“May I… sit here?”
Shekhar’s deep baritone stirred her loins. The embers she thought had gone cold suddenly sparked alive, and that old flutter in her heart bore testimony to it. She pulled down her stole, covering her head further below, so it touched her nose.
He sat behind her, his back towards her. Perfect, so far as he didn’t see her face, it would be just fine, she thought, beholding the widespread children’s park spread before her.
“So, Roopa, what do you expect from your life partner?” Shekhar asked, straight to the point. She already liked him.
“Well… he should understand and respect me as an individual.” She spoke, her usually confident voice sounding like her friend Mehrunnissa’s mewing cat.
His voice closely resembled Kabir Bedi’s, and being a voice-over artist for years, she had the hots for such tonal qualities.
“Roopa, I have similar expectations from my partner. To share my life unconditionally…”
Wait till you see me…
Roopa pulled the remaining corners of the stole closer to her chin.
Her cousin, Jyoti had arranged this meeting with a prospective groom. Painful rejections with the choicest words thrown her way to last a lifetime, Roopa’s only condition to meet the guy was he would not see her at first.
“This is the last time didi…” she had told Jyoti. “…I am happy as I am…”
“You should meet this man, Roopa. I know him personally. He isn’t like your archaic misogynists…”
“But my condition stays, didi…”
Jyoti didi had agreed, and, true to her word, Shekhar only spoke. Not once did he ask to see her.
Before she knew Roopa was engrossed in conversation with an absolute stranger.
Shekhar was full of life and knowledge. She wasn’t even aware of the passage of time.
They met a couple of times in the similar manner. Never before had she felt liberated; her ideas and viewpoints taking flight with him being the wind beneath her sails.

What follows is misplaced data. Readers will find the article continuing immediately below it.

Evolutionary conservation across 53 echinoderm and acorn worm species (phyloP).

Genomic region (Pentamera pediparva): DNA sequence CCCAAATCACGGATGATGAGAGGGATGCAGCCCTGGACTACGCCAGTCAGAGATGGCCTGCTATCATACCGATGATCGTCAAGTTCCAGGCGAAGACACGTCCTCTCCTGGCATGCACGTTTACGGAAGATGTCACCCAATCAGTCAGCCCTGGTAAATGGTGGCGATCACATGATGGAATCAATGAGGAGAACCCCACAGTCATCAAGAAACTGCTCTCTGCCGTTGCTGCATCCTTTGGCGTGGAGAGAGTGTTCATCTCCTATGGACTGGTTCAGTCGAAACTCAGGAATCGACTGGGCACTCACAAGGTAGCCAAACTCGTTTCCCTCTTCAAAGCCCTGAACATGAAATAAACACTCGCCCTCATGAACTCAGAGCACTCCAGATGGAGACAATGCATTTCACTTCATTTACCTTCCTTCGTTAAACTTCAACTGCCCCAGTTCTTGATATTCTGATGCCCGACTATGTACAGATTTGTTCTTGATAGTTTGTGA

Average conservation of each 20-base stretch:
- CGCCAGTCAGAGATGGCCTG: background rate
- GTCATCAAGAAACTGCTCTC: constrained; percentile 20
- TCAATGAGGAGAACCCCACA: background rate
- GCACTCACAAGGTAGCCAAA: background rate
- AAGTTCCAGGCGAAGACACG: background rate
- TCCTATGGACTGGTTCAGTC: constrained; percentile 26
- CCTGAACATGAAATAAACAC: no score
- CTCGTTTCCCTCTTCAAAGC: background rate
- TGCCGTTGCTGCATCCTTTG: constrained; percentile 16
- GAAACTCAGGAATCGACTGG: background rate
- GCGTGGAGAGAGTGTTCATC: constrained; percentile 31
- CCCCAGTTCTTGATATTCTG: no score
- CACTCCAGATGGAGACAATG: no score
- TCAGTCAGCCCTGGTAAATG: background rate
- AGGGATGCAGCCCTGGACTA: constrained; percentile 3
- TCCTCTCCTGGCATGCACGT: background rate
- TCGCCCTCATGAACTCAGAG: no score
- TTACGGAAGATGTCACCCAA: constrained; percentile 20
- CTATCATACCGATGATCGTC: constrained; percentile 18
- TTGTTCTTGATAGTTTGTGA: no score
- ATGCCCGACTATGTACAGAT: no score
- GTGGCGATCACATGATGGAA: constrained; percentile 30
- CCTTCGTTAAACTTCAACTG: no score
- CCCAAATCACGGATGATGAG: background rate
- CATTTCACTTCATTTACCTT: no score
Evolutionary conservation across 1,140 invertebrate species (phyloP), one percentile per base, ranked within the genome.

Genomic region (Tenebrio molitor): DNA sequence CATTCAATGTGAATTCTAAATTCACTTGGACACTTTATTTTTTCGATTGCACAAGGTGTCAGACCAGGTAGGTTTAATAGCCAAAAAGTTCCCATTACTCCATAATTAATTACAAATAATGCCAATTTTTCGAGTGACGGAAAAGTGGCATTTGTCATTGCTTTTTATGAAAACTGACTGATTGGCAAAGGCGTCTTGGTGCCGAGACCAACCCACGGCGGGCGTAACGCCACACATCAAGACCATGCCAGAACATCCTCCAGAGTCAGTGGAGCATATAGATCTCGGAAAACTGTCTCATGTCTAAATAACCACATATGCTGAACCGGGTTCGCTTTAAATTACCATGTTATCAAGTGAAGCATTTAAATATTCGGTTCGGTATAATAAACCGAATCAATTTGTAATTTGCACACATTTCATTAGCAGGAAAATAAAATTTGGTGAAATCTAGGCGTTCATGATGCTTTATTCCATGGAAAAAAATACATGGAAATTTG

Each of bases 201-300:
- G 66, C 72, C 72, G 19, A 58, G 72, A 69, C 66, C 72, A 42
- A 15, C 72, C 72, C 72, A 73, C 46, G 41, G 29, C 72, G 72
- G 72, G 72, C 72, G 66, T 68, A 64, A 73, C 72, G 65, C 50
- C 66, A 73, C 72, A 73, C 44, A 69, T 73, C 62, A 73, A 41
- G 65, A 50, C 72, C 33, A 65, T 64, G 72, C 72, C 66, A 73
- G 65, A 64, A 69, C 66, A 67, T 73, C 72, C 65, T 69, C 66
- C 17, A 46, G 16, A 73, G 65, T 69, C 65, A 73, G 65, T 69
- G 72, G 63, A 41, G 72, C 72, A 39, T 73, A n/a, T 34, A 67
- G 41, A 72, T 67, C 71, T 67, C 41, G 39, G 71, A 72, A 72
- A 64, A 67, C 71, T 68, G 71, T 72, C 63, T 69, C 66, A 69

But… would he change once she revealed herself… her face?
Five years ago, Roopa had been in a vehicular accident. Two of the four passengers in her share cab were dead, and her face had borne the brunt of the collision. In two years, multiple surgeries and rehabilitation processes got her back on her feet but left her soul scarred like her face.
Finally, a month after she met Shekhar, they mutually decided to ‘see’ each other.
With her heart threatening to run a marathon, she turned around, her eyelids tightly shut. Apprehensions at its zenith she felt his hand lift hers.
Basking in his warmth, she opened her lids only to see a part of his skull sunken, and in place of an eye, there was a patch. In addition, he had a pronounced limp, and three of his digits were missing.
“Roopa I was the other passenger who survived that day… do you still feel I won’t understand you…?”
Roopa smiled and instantly knew fate had planned their rendezvous from the start.
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